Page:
Aerospace power missions may take the form of delivering relief supplies to a humanitarian disaster in a matter of hours, not days or weeks. Circumstances could also see long range strike bombers eliminating crucial targets deep behind enemy lines whose destruction yields an outsized impact on the course of a conflict. Securing air superiority is a pre-requisite for any modern military campaign. It could also involve vital command and control functions that see joint competencies knitted together in a real-time fashion to put the right types of assets in the right time and place to best achieve mission objectives.
One thing is certain, to successfully execute this panoply of missions in the context of our nation’s security strategy, capacity is required. It does not matter how advanced America’s aerospace capabilities might be if they are too small to meet fundamental mission demand. A combat aircraft cannot be two places at the same time. A base set of targets must be struck in rapid fashion. Logistics lines need to flow at a specified rate. Intelligence , surveillance, and reconnaissance must meet the extreme demands of nnmodern operations. With a return to peer competition as the dominant sizing factor in the security environment, does anyone honestly think 20 B-2s, 187 F-22s, and a handful of F-35s are enough combat capacity? The answer is clearly no.
Urgency to act now is surging because the advanced nature of modern aerospace capabilities results in long lead times to build capacity, whether hardware or airmen to operate and sustain the hardware . Just look at the B-21—even with the involvement of the rapid capability office, a decade will likely transpire between contract award and operational fielding. Training crews to operate advanced aircraft takes years. The same holds true for space-based and cyber missions. The bottom line is that America’s ability to respond to a strategic surprise is not a quick-turn proposition. Secretary of Defense Donald Rumsfeld famously explained: “You go to war with the Army [Navy, Air Force, and Marines Corps] you have, not the Army [Navy, Air Force, and Marines Corps] you might want or wish to have at a later time.”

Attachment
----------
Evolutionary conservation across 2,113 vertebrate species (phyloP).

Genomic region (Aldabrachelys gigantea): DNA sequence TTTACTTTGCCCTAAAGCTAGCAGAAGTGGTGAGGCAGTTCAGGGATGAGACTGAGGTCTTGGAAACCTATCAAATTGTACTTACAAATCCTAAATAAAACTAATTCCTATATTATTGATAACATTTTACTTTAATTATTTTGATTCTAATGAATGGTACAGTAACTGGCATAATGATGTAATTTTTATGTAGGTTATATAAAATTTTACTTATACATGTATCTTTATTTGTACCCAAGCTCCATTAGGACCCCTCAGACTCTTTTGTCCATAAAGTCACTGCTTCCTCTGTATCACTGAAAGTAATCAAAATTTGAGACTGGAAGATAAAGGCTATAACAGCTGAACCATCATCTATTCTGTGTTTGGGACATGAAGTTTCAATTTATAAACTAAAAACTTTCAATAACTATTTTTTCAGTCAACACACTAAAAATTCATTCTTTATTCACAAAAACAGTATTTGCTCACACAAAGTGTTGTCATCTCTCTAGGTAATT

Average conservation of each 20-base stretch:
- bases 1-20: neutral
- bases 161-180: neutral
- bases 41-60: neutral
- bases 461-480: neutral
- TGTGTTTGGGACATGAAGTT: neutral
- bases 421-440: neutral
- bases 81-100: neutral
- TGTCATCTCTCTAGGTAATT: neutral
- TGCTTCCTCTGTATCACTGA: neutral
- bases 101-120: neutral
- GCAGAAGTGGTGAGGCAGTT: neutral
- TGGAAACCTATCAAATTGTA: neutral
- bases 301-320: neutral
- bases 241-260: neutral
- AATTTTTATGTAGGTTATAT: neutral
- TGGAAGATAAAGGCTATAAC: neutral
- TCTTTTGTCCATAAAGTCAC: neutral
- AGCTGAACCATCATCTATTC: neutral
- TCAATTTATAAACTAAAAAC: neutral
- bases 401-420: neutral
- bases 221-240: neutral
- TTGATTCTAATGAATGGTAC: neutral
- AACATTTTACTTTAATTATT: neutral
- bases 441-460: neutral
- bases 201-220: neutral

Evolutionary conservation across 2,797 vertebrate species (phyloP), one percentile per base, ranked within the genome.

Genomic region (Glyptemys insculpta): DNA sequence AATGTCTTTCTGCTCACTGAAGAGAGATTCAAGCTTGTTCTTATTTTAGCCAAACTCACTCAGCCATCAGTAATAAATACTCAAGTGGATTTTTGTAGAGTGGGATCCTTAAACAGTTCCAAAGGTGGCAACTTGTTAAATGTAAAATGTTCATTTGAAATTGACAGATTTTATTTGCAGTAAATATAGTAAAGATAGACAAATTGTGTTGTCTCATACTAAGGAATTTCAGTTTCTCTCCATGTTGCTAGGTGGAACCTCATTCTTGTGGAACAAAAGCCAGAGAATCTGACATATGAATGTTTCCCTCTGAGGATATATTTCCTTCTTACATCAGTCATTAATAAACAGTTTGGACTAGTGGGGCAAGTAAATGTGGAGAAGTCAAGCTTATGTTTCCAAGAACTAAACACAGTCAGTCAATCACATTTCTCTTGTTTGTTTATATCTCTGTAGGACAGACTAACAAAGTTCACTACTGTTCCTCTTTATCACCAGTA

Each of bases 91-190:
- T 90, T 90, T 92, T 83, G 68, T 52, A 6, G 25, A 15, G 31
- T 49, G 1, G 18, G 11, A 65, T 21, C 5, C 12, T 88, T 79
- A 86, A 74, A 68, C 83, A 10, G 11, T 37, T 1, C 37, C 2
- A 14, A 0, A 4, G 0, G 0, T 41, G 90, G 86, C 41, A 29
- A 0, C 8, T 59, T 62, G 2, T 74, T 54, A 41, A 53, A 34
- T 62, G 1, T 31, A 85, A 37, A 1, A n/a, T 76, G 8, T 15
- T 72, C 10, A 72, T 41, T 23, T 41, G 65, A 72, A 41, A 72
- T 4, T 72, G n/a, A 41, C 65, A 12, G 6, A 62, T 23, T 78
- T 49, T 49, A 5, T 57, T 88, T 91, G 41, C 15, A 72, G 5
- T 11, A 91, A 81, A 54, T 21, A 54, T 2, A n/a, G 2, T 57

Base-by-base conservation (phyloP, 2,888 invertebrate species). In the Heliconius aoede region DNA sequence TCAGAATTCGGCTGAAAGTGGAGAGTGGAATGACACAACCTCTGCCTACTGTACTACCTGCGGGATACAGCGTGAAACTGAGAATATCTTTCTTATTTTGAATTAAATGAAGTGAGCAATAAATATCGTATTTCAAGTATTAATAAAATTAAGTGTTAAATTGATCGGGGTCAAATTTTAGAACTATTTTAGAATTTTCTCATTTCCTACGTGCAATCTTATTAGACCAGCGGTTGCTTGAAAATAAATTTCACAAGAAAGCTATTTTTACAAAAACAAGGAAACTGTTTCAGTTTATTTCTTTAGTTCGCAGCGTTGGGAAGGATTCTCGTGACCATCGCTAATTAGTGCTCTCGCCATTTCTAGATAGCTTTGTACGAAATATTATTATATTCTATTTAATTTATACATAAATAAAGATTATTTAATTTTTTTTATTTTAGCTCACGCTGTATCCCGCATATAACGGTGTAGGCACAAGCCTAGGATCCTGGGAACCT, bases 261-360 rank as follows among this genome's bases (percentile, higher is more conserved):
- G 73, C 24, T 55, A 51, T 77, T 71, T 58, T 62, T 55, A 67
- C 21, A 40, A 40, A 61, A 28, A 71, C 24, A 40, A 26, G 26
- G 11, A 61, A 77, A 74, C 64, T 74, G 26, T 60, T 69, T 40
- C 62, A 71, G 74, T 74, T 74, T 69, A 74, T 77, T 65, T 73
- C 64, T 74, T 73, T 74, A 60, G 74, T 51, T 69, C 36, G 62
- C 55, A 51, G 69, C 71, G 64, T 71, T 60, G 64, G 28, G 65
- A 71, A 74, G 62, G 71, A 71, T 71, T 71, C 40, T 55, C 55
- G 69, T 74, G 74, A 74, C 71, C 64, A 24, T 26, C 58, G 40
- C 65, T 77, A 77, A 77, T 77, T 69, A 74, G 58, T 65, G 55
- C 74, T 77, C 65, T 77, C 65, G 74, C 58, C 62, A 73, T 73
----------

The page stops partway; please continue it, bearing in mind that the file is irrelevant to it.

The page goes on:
While the Secretary did not win any popularity points with that blunt assessment, he was exactly right. Modern conflict happens fast, is unpredictable, and requires decisive force. That is precisely why the Air Force has outlined today what its objective force structure needs to be—386 operational squadrons—to meet the demands outlined in our national security and military strategies.
These observations are not new or novel. Defense leaders have understood these factors for a long time. What is different about Secretary Wilson’s outlined approach is her willingness to put the Air Force’s challenges on the table so that Congress and others can understand the risk and prioritize necessary solutions. The era of robbing one mission area to bolster another must come to an end, for all Air Force competencies are important and require ample resources. Does anyone really think the Air Force wanted to retire, the U-2, Global Hawk, or the A-10? These were actions undertaken by leaders doing the best they could with far too little. The same could be said for space, the pilot shortfall, and low readiness rates. The discussion is really about resources. There comes a point where the cuts have to stop and the rebuilding has to begin. As Secretary Wilson has said, “It’s not defense that’s driving the deficit. I believe we can afford to defend the country.”
For those who question whether rebuilding capacity is affordable, consider that preventing war is always cheaper than fighting one. America’s competitors know that our defense resources are spread thin. This is exactly why Russia has engaged in aggressive behavior in Europe and the Middle East. It is why China has pursued a policy of territorial expansion in the Pacific. Such factors also explain why North Korea has been very aggressive in testing its nuclear strike technology. Adversaries know the US is self-deterred due to a lack of military capacity. This encourages hostile action because competitors think they might be able get away with pushing the boundaries of acceptable behavior. If you look at results in the Ukraine and Chinese manmade islands in the Pacific, this calculation appears to have paid off. However, such actions are exceedingly counter to American interests. The best way to stop this behavior is by deterring it before it occurs through a robust set of capabilities. That’s why Secretary Wilson’s plan to secure the Air Force American needs is so important.